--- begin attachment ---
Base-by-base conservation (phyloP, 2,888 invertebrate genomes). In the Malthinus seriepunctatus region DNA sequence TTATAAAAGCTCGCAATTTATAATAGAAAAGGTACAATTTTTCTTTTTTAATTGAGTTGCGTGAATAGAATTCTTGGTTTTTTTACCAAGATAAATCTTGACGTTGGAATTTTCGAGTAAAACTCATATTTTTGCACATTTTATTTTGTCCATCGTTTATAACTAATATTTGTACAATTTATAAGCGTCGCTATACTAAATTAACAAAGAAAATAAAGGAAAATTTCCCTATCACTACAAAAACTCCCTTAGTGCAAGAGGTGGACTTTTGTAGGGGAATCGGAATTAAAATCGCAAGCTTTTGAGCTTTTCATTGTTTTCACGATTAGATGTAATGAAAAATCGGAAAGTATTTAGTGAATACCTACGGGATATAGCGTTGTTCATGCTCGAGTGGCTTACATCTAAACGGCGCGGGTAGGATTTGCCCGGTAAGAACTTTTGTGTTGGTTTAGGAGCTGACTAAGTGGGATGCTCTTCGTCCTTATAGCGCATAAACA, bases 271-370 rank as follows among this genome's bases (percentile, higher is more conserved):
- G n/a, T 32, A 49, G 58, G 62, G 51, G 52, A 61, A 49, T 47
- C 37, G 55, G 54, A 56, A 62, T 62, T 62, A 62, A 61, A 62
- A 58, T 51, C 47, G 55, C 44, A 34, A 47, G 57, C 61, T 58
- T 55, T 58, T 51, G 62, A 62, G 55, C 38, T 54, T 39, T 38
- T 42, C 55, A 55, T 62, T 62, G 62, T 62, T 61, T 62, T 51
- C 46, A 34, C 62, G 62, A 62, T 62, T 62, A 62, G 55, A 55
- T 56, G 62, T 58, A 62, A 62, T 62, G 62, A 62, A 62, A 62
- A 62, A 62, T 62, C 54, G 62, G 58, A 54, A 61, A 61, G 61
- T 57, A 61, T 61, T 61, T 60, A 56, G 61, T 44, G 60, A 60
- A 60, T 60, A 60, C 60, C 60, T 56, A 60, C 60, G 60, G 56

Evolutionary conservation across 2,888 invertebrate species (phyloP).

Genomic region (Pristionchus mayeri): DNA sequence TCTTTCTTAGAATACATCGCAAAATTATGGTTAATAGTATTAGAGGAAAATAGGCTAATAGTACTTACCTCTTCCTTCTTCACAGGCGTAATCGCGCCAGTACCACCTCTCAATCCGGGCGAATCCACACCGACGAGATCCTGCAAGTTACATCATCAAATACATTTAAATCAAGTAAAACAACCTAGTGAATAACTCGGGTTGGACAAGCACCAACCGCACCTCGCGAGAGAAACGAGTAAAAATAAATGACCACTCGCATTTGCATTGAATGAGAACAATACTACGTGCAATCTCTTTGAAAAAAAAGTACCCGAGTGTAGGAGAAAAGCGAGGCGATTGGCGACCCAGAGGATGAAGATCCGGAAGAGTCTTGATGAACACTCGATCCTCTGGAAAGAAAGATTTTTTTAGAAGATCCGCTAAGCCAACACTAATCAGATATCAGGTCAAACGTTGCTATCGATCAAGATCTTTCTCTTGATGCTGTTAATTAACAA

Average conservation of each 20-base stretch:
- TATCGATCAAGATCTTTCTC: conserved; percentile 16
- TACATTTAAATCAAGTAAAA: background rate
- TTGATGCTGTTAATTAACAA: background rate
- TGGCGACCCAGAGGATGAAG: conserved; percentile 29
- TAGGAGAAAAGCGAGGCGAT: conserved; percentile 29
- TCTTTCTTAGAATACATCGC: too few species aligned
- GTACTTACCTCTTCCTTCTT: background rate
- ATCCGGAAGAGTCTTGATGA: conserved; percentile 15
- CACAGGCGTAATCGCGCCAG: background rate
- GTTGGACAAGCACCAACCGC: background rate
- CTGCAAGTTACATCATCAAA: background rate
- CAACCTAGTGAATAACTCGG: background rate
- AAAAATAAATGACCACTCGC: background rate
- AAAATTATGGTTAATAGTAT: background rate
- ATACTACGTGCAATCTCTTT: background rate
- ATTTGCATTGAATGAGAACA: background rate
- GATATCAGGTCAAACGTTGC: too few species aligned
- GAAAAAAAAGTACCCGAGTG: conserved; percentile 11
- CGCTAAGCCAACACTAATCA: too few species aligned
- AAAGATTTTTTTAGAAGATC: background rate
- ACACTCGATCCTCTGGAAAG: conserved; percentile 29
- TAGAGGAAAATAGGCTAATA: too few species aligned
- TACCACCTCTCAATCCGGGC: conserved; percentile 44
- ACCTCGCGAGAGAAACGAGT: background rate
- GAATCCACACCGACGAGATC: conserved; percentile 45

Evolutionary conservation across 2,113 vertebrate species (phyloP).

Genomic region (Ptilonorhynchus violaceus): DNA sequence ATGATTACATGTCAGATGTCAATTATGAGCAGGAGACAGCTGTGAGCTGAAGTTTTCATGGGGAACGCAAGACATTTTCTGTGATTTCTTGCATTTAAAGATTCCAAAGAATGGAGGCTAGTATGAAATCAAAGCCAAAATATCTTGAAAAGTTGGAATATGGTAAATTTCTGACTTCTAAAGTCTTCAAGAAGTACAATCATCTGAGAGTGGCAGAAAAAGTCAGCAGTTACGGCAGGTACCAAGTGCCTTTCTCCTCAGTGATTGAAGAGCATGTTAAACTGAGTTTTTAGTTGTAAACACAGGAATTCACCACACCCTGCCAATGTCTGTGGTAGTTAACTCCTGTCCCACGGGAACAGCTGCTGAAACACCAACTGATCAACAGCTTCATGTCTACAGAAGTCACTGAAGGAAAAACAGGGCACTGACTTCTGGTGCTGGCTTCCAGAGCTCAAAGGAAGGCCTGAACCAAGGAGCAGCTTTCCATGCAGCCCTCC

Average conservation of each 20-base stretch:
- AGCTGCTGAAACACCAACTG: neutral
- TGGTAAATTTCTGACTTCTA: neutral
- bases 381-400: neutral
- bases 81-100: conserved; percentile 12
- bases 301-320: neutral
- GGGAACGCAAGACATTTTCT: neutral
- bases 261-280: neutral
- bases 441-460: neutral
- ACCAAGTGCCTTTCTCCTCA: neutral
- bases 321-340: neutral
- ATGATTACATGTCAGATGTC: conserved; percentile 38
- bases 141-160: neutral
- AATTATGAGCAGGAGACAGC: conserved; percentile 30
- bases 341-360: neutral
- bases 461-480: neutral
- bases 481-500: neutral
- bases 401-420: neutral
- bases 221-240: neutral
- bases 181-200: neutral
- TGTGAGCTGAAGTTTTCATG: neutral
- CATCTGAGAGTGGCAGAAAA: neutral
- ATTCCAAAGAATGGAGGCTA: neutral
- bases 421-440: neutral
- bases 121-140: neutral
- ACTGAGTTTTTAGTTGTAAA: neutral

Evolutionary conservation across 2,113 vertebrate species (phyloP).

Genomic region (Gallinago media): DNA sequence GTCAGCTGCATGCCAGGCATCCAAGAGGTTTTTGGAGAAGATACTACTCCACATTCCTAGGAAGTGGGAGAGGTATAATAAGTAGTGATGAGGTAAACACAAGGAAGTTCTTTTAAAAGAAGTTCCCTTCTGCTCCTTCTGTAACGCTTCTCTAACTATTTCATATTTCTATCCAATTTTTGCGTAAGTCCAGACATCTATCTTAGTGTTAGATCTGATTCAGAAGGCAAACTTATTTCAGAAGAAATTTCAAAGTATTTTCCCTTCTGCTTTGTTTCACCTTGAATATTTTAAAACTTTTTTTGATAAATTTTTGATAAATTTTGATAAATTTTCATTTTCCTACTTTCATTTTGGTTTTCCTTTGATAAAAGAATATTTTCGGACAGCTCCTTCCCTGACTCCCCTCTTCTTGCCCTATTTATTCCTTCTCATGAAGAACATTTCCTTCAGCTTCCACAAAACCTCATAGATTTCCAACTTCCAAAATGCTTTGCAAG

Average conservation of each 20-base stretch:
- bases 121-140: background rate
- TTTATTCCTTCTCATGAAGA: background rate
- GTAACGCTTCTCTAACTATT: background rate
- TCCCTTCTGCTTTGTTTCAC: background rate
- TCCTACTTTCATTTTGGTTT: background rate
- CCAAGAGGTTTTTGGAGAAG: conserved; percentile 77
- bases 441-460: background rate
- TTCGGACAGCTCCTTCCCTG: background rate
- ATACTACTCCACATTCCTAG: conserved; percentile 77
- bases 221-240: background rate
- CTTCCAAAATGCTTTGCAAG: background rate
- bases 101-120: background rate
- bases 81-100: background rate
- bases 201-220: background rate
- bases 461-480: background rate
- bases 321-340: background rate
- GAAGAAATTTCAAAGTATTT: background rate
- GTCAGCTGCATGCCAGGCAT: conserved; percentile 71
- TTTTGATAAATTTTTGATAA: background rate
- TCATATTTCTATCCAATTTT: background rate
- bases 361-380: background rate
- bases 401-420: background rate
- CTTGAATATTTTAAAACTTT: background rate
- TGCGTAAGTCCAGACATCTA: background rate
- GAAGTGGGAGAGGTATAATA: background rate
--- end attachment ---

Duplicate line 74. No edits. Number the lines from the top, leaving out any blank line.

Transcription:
- TCCCTTCTGCTTTGTTTCAC: background rate